On Club Troppo, john r walker's Labors damaging legacy to the visual arts looks at the way that laws and regulations imposed for the best of motives have damaged the Australian art marketplace - and Australian artists. This one really resonated with me because of my interest in Australian art.

Curious story from Ramana, Story 17. The Gentle Man Who Vanished. Dare I say very Indian? The idea of going on the road as a mendicant, that is. I don't think that you could do it in pragmatic Australia with its rules. Oddly, I have sometimes wondered about taking to the road with camera and notebook.

Winton Bates' How does 'democratic failure' threaten progress? takes a somewhat pessimistic view of democracy. He writes;

The growth of inflated expectations of what governments can do seems to be a common pattern throughout the democratic world. It is also common for responsibilities of government to expand until crisis threatens.

I think Winton is wrong, or at least places his focus in the wrong spot. But that's a matter for another post.!

Winton and I come from different perspectives, but go way back. I explored a little of our relationship in posts I wrote earlier on Neucleus, the University of New England student newspaper. Now, in a comment to Winton that will be quite obscure to my general readers, Soo Khoo sends his regards to you (Winton) and is sending me some earlier copies of Neucleus. 

Denis Wright's Not the colour purple provides the story of a particular dinner set, one embedded in his memory. Maybe that's the point to finish today's very short post, for today I am going out camera in hand to re-explore another part of Sydney.

So to finish a question to to you all.

Are there particular things that you remember from your earlier periods that somehow occupy a special place in your mind, that may still survive and can bring memories back just by their presence? Why are they important to you?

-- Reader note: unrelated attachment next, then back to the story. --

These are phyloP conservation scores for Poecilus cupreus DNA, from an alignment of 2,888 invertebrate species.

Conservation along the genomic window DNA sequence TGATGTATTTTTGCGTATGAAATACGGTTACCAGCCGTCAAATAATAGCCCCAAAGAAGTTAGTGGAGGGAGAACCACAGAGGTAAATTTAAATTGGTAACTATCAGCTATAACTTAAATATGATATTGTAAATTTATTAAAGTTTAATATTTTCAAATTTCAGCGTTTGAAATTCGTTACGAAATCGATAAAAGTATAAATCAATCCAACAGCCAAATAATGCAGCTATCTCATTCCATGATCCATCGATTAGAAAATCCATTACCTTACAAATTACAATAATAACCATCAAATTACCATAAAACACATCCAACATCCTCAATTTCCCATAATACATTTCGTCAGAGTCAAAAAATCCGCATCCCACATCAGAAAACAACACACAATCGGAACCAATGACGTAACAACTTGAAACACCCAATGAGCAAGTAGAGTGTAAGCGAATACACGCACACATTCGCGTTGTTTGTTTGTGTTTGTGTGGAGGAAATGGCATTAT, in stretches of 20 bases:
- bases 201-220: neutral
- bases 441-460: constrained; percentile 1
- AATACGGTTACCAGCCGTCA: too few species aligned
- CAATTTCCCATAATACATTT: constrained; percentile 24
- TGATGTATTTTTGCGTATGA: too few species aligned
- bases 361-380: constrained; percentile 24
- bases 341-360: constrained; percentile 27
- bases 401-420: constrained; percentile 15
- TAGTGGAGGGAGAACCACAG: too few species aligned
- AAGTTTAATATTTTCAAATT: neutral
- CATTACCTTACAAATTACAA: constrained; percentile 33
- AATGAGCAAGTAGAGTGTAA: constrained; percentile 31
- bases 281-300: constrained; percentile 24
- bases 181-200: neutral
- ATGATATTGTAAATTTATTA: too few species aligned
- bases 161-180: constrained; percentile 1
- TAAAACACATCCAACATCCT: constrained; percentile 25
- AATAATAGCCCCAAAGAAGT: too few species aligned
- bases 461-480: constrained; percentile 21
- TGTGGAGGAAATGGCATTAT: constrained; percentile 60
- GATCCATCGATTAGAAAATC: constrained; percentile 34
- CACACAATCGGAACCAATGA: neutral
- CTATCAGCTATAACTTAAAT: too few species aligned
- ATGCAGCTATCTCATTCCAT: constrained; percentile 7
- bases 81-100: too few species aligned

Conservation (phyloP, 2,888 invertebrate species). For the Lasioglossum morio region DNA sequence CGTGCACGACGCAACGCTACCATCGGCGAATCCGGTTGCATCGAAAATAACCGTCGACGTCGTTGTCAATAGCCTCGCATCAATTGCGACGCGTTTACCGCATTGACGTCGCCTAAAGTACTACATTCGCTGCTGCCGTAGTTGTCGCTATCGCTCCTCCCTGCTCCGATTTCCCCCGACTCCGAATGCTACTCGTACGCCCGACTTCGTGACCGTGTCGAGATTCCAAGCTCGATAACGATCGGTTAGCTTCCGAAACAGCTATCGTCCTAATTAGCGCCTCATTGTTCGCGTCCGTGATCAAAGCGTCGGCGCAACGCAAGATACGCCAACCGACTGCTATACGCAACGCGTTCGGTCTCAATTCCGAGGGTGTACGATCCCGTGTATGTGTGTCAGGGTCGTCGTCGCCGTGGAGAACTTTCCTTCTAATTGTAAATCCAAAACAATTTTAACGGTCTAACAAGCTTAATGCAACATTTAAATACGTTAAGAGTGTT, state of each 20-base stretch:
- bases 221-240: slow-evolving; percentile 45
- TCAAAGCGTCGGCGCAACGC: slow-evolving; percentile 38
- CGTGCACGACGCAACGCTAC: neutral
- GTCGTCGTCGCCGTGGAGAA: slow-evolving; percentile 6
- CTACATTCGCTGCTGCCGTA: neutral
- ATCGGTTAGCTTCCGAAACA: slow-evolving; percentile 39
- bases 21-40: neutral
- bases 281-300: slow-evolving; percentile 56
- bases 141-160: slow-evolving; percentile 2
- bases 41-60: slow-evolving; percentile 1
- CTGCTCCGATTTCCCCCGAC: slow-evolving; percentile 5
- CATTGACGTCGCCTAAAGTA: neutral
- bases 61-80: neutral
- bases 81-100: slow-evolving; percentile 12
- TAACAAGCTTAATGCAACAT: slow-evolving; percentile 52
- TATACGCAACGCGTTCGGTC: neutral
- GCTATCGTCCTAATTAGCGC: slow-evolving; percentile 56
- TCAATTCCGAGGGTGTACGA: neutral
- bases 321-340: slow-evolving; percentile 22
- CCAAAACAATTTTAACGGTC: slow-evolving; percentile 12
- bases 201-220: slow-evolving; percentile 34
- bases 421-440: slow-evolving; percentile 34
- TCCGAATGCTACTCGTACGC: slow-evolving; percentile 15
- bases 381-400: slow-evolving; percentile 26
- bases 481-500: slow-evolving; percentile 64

Saturday, October 19, 2013

Saturday Morning Musings - Kiwis and Aussies are family

Anne Pullar, October 2013

Dinner last night with cousin Anne from New Zealand. Anne had come across the ditch in her official role as General Manager of Tourism Central Otago (TCO) as well as Deputy CEO of Central Otago District Council. We met at her hotel, and then wandered down to the Rocks for dinner overlooking the water.  

Anne has been actively involved in the creation of the Roxburgh Gorge and Clutha Gold Trails, and on the the eve of their official openings she had come to promote them at The Bike & Lifestyle Show Australia .

I have known the Pullar kids for much of their lives. Their mum was my first cousin, and I first met them when they were children.

This is a shot of three Pullersgenerations taken on the farm at Pukerau in Southland. I was taking the shot, so am not there. But Brother David is in the back between Roger and Elaine. Second right at the back is Aunt May, the Belshaw linkage. Anne is in the front, holding a doll up for display.

The kin links go quite deep, There are so few members of my immediate Belshaw family, just nineteen of us spread across three generations and three countries, that we all feel a little isolated. Not surprisingly therefore, Anne and I spent time just catching up on our shared family, talking across countries and time.